Vehicle fitment (or compatibility) data is one of the most critical aspects of any automotive parts business. It seems obvious, but for customers to convert and make a purchase, they need to know for sure whether that part will fit their car or not.
All parts are designed differently and typically only fit specific makes of cars. If customers buy the wrong parts, they might not fit the car, and the customers will have to return the parts, triggering a rather lengthy process.
This is where vehicle fitment data comes in. Fitment data helps the customers look up parts that will fit their vehicle, allowing them to purchase easily.
Within the automotive parts data industry, there are two ways to organise fitment data.
- Defined fitment (or definition fitment)
- Config fitment (or configuration fitment)
So what is the difference?
Config fitment is a style derived from OEM cataloging procedures. The method involves linking a particular part to a set or configuration of vehicle attributes which are each represented by a unique ID. For example, a part may be linked with an individual ID for a model, submodel, engine code, wheel base, body style and so on. It would be common for a part to be linked with up to 40 different individual IDs when utilising the config fitment framework.
Config style fitment is extremely accurate as each vehicle attribute can be specifically linked and there is a comprehensive potential of attributes that can be linked. The downside with this style of fitment is that it is difficult and time-consuming to input the data, it's harder to manipulate the data as it is a fundamentally complex structure, and also often difficult for end-consumers or part buyers to interpret due to the number of variables.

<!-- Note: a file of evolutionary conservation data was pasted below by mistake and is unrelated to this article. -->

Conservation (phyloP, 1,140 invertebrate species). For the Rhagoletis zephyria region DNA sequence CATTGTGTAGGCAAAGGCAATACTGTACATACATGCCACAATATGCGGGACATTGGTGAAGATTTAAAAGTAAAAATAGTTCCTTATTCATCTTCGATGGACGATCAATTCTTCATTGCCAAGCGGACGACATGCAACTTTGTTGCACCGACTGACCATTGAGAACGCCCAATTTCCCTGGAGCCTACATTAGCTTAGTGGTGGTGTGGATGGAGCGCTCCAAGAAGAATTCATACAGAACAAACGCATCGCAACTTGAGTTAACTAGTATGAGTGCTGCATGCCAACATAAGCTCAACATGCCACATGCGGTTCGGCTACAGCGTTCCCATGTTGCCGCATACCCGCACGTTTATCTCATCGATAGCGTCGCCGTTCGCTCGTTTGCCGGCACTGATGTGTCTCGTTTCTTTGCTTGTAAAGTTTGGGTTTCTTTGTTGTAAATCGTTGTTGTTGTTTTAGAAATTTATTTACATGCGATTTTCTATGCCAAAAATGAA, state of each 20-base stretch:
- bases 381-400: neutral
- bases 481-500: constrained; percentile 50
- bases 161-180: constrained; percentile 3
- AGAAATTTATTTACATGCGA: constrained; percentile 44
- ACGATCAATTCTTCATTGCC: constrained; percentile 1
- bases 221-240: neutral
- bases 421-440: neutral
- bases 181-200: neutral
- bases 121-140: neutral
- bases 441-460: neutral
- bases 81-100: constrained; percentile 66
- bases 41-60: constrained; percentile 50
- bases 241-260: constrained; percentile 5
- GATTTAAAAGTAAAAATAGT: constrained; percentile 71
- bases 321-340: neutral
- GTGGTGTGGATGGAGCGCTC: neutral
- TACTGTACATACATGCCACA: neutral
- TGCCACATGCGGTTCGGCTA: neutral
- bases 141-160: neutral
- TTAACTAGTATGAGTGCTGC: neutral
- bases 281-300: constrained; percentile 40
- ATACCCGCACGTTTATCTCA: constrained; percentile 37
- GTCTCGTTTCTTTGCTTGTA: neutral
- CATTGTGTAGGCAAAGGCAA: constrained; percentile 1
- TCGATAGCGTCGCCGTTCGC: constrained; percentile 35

In the aftermarket parts industry, the style of config fitment has been widely popularized in the North American market by the ACES/PIES standard. Outside of this market, config style fitment is less common.
Defined fitment is a much simpler way of linking vehicles and parts, albeit less accurate than config fitment.
Rather than linking each part with a set of individual unique vehicle attribute IDs, defined fitment links a part with predefined vehicles. Each predefined vehicle has a set of vehicle attributes already assigned and each grouping has a unique ID. This is a far easier method for linking parts and vehicles as the concept of a ‘vehicle’ is much easier to understand and identify. The reason this method is less accurate is because predefining vehicles remove the flexibility in assigning specific vehicle attributes to a part’s fitment.
Defined fitment is more widely adopted outside of North America as it is easier for both manufacturers and developers to understand and translate into an understandable system for buyers of auto parts.
Each fitment style has its pros and cons. The decision is often a tradeoff between ease of use and accuracy. However, Partly gives you the option to choose which structure you want to implement in your business. Both styles of fitment can even be utilised in conjunction with one another.